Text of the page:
Free Speech for Me, but not for Thee

Wednesday, March 8, AD 2017

 

Dave Griffey at Daffey Thoughts notes the hostility that much of the contemporary left has to freedom of speech for those who have the temerity to disagree with them:

 

Is illustrated here:

Yep.  My older boys have already run into this.  The idea that ‘you don’t have a right to offend me.’  Uh, yes I do.  That’s freedom of speech.  Or let’s just whittle it down to mere ‘freedom.’  Sure, I can not listen, disagree, argue the point, or even show you to the door if I deem you rude or obnoxious.  But violence or, worse, calling for officials and institutions to punish wrong speak?

Growing up, Voltaire’s famous quip was the John 3:16 of American liberalism:

I disapprove of what you say, but will defend to the death your right to say it.

If I heard that once, I heard that a billion times. It might be worth digging it back up and using it again.  Or more of us you might end up getting caught up in the storm, as professor Allison Stranger discovered all too well.

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16 Responses to Free Speech for Me, but not for Thee

  • Fruits of the Dictatorship of Relativism: Our right to speak depends on truth, a thing higher than opinions, but there is there is no truth, and therefore no commonality or reason to allow speech.

  • The funny thing is, I posted that as a throw away. Things are busy right now, and I’ve been backing down on ‘hot button’ posts. I assumed this would be a ‘yeah Dave, duh’ post. And yet we have a bold defender of the dream of censorship and intolerance we’re seeing from the modern Left.

  • I believe the notion of “repressive tolerance” can be traced back to Herbert Marcuse in the 1960s.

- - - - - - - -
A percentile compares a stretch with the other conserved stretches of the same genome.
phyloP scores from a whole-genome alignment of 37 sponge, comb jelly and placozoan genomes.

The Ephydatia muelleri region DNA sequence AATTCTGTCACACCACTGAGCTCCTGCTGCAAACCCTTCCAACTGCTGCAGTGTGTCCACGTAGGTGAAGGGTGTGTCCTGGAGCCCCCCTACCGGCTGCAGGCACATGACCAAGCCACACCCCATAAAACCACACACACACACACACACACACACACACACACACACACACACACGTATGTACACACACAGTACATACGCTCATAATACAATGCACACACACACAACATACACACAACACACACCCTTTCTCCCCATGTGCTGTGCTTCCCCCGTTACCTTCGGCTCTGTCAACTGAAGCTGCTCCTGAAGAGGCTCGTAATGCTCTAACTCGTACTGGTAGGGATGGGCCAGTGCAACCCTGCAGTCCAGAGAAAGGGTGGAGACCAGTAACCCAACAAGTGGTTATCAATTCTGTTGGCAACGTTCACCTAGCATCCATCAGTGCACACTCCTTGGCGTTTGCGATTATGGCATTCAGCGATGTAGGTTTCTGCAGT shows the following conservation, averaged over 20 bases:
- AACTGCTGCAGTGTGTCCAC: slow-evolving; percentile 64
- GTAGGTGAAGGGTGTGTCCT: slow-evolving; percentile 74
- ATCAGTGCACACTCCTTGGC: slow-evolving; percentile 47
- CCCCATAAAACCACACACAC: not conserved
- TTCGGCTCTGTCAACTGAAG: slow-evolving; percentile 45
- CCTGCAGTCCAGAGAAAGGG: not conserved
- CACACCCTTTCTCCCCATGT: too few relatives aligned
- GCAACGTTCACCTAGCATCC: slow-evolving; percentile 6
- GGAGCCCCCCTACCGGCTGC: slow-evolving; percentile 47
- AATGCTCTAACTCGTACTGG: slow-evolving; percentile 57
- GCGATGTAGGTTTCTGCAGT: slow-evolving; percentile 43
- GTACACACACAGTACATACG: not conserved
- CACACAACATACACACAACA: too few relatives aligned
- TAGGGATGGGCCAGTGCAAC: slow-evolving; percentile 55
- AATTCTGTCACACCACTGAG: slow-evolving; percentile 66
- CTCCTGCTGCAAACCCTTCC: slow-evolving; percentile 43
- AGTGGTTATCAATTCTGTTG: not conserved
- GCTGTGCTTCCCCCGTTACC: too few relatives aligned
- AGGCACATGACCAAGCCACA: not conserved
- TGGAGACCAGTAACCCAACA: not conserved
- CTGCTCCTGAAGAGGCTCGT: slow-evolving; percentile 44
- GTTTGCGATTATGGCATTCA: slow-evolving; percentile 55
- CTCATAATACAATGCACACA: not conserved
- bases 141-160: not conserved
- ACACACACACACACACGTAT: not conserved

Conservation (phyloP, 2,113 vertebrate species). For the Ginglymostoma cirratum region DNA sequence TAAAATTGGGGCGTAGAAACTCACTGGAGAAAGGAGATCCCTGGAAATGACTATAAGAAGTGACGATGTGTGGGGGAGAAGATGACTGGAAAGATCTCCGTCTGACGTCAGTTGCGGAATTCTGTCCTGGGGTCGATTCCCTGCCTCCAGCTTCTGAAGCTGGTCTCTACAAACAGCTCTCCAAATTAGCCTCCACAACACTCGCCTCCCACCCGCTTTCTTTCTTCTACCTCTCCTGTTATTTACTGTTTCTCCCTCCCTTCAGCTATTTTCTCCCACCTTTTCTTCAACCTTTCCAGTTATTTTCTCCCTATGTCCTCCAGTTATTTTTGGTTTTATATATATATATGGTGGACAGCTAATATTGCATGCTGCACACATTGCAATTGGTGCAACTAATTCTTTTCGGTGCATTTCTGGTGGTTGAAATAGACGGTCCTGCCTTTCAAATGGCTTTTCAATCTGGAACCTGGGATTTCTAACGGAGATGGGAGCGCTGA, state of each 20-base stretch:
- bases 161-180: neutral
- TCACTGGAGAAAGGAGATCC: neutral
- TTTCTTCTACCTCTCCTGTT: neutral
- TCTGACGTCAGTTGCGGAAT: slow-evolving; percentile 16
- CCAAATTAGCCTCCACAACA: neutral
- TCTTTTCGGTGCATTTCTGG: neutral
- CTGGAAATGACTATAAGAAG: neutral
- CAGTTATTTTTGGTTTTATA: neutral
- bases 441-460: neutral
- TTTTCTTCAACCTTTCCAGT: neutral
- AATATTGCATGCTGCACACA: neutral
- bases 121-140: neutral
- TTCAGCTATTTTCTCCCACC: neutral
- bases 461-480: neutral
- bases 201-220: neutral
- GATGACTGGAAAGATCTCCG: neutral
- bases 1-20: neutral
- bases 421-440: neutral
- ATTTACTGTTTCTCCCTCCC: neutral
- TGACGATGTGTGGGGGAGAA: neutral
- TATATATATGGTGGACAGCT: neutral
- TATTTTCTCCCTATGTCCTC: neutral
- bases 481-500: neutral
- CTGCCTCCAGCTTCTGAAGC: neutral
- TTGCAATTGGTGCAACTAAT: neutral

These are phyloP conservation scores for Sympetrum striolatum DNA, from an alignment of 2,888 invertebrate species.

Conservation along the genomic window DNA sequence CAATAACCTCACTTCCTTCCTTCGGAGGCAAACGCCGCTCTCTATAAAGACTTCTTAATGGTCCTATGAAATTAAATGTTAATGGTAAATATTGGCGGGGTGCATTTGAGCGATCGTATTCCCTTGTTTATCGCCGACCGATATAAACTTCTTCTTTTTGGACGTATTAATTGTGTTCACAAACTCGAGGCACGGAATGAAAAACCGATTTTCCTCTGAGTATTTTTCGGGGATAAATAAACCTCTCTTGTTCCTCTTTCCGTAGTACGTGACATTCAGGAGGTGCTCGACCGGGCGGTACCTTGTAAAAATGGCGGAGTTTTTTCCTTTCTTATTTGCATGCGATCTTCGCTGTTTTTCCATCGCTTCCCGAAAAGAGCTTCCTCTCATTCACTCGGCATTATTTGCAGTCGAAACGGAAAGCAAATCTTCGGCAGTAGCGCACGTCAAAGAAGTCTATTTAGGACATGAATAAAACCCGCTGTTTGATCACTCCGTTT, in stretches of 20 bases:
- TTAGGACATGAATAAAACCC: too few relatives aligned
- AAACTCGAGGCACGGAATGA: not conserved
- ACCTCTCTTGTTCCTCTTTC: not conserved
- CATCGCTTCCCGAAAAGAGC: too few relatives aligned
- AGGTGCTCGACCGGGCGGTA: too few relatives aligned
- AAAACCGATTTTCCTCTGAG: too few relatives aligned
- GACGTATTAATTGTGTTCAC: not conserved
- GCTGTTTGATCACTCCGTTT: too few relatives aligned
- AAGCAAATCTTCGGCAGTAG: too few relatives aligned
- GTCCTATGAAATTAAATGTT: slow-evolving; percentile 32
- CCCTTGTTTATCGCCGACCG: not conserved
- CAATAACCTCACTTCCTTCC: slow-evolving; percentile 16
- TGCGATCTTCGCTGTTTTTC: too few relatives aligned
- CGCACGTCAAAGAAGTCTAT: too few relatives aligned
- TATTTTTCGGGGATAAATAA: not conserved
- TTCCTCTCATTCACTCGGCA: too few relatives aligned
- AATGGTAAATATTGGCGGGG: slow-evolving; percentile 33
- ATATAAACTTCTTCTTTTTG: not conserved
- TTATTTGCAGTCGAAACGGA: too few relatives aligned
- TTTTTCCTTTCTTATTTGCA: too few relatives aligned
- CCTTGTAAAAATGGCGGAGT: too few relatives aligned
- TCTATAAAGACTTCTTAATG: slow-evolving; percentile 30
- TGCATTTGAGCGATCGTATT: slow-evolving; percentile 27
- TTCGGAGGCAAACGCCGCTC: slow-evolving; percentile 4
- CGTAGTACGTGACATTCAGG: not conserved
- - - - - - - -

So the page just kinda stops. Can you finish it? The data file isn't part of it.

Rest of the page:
“Withdrawal of tolerance from regressive movements before they can become active; intolerance even toward thought, opinion, and word, and finally, intolerance in the opposite direction, that is, toward the self-styled conservatives, to the political Right–these anti-democratic notions respond to the actual development of the democratic society which has destroyed the basis for universal tolerance. The conditions under which tolerance can again become a liberating and humanizing force have still to be created. When tolerance mainly serves the protection and preservation of a repressive society, when it serves to neutralize opposition and to render men immune against other and better forms of life, then tolerance has been perverted. And when this perversion starts in the mind of the individual, in his consciousness, his needs, when heteronomous interests occupy him before he can experience his servitude, then the efforts to counteract his dehumanization must begin at the place of entrance, there where the false consciousness takes form (or rather: is systematically formed)–it must begin with stopping the words and images which feed this consciousness. To be sure, this is censorship, even precensorship, but openly directed against the more or less hidden censorship that permeates the free media. Where the false consciousness has become prevalent in national and popular behaviour, it translates itself almost immediately into practice: the safe distance between ideology and reality, repressive thought and repressive action, between the word of destruction and the deed of destruction is dangerously shortened.”

  • It’s easy to be a liberal. One doesn’t need to think. All one needs do is memorize a number of false assumptions/axioms/equivalencies/calumnies/non sequiturs/slogans and have the lungs to scream them.

    ‘Liberals claim to want to give a hearing to other views, but then are shocked and offended to discover that there are other views.” William F. Buckley, Jr.